Jovial Yeung Q&A

Jovial Yeung Q&A

30 May, 2016
Visualising Change
Artist, Jovial Yeung speaks to us about her latest work, personal life experiences and environmental issues.

Hong Kong-based artist, Jovial Yeung is making waves in the art world through her compelling and heartfelt work, which challenges destructive human behavior and demonstrates her compassion for the environment and animal welfare. Since 2013, Yeung has been researching treatments inflicted on animals in what she calls ‘the victims of human selfishness’. Exploring her own personal exploration of fears and life challenges, her previous installations include Revenge, My Wrist and In Peril.

1. Where did your motivation come from to use your artwork to highlight the plight of animals? Is this a theme that you intend to continue exploring?
Three years ago, I read a piece about smuggling ivory and baby elephants. At the time, this really shocked me. I thought how cruel this was for the animals, and that humans are selfish. I wanted to get people’s attention and stop their suffering, so I started The Victim.
The theme, which is on going, is about the animals as victims. The work shows how animals are subjected to torturous living conditions and how they are often killed in vain. My work refers to all animals that are suffering in different ways because of mankind, and not just the endangered species. 

2. Do you consciously use any eco-friendly materials in the production of your works?
I use recycled glass bottles and other materials that are 100% recyclable. Glass is a really amazing material, and is something which people always treasure and take care of. By using an antique restorer and a cast, I can alter the recycled glass products into art, thereby changing people’s mindset to see something as a piece of art, and not just a piece of rubbish. I hope to use my work to educate the public on how we can use recycled products to make real objects. We don’t always have to buy new things.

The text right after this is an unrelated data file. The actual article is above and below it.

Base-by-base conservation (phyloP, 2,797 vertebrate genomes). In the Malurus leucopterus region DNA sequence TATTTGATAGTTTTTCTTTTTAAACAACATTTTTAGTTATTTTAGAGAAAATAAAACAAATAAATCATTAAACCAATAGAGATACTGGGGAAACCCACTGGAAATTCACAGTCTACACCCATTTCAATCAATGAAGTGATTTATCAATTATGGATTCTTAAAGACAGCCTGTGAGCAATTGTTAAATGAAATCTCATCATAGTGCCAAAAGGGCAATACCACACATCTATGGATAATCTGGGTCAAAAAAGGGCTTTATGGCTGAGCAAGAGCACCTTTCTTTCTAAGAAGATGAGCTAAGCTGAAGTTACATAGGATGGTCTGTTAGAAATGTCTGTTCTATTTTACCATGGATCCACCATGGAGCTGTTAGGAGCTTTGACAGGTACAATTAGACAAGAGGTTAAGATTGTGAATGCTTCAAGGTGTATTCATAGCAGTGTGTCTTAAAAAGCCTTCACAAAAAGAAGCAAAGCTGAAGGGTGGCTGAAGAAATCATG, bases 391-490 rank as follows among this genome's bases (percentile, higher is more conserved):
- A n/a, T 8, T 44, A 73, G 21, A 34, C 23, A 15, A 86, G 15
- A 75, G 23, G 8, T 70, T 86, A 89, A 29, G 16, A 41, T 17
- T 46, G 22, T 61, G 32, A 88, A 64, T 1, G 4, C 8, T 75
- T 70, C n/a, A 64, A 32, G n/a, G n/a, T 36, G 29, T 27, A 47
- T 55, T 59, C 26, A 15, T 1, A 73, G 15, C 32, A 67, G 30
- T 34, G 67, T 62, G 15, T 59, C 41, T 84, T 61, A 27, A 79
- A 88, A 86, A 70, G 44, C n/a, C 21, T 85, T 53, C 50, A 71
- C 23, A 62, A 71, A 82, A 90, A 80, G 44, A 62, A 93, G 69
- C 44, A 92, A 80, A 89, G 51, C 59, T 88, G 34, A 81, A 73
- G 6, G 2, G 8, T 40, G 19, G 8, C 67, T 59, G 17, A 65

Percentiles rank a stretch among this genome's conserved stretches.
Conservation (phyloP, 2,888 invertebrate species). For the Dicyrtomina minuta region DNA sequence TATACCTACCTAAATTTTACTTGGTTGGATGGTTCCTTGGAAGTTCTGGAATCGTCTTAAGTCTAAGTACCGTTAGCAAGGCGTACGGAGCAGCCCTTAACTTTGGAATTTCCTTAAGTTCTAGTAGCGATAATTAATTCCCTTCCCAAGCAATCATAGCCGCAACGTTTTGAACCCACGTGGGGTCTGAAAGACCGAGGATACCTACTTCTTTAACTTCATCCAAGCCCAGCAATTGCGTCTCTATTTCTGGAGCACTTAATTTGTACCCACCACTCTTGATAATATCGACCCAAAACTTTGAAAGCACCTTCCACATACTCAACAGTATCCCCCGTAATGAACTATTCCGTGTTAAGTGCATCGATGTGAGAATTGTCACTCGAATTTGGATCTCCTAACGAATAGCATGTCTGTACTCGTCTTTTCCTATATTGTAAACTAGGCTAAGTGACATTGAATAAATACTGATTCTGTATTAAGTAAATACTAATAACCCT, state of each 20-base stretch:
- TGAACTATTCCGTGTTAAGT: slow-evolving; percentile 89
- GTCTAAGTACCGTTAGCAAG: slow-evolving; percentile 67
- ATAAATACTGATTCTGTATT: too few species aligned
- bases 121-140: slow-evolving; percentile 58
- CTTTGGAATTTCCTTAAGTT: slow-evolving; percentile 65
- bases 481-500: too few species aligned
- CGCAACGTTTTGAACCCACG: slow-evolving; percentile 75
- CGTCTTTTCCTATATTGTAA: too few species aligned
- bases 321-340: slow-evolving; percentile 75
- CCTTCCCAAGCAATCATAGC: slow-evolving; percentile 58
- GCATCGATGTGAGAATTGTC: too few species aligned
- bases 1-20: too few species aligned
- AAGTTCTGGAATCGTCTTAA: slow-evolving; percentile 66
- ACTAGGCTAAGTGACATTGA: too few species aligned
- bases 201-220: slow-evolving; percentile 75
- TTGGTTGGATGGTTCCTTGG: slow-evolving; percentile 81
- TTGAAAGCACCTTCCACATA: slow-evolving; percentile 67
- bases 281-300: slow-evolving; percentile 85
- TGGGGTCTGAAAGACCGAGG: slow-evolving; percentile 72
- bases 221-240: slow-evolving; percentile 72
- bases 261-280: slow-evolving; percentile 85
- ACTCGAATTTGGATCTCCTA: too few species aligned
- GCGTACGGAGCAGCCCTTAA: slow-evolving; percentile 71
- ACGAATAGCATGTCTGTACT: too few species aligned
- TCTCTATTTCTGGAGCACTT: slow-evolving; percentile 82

3. What effects do you hope your works will have in the minds of viewers?
In the series, The Victim, gold leaf is used to emphasize the body part that’s valuable to humans. I chose to use gold, because this material is valued in the eyes of humans, but at the same time, it is vulnerable to human abuse. The same thing can also be said of animals and the environment. Gold is also a good visual contrast against the white canvas.
The first piece I did in the Victim series was the Polar Bear. These animals are subjected to habitat loss due to global warming, I used transparent glass to emphasis that although you can’t see global warming happening in front of your eyes, that doesn’t mean it isn’t there.
Four years ago, I produced a piece of work called Revenge, whereby I pushed the limit of the glass to try to make it as long, thin and delicate as possible. The installation was inspired by mosquitoes - an insect you can easily kill with your fingers, but which can also cause you great pain and suffering. The stings represent the weakness and fragility of the life of the animals, but they also serve as a warning to us. My intention for the installation was to make it horrible and to emphasize this point.

4. How was your own thinking towards animals evolved as you worked on your series of artworks?
Before I make a piece, I need to know more about the subject. For The Victim, for example, I wanted to know more about who purchases these [animal] products and who makes money from the industry. Some of my findings really shocked me.
I used to ask myself, why should we care about events that are far away, but it’s all connected to us. If we ignore the problems of animals, then the human race will be trouble, so we should try our best to help the planet. At the very least, we should have less of an impact on nature; we need to maintain a balance.
I am, by no means, on top of the world, but I try to avoid meat products and toxic materials. I think what is important, is how we treat animals. I hope that my work helps to inform more people about the cruel activities that occur throughout the world, and that this in turn evokes a change.

By: Alison Freeman


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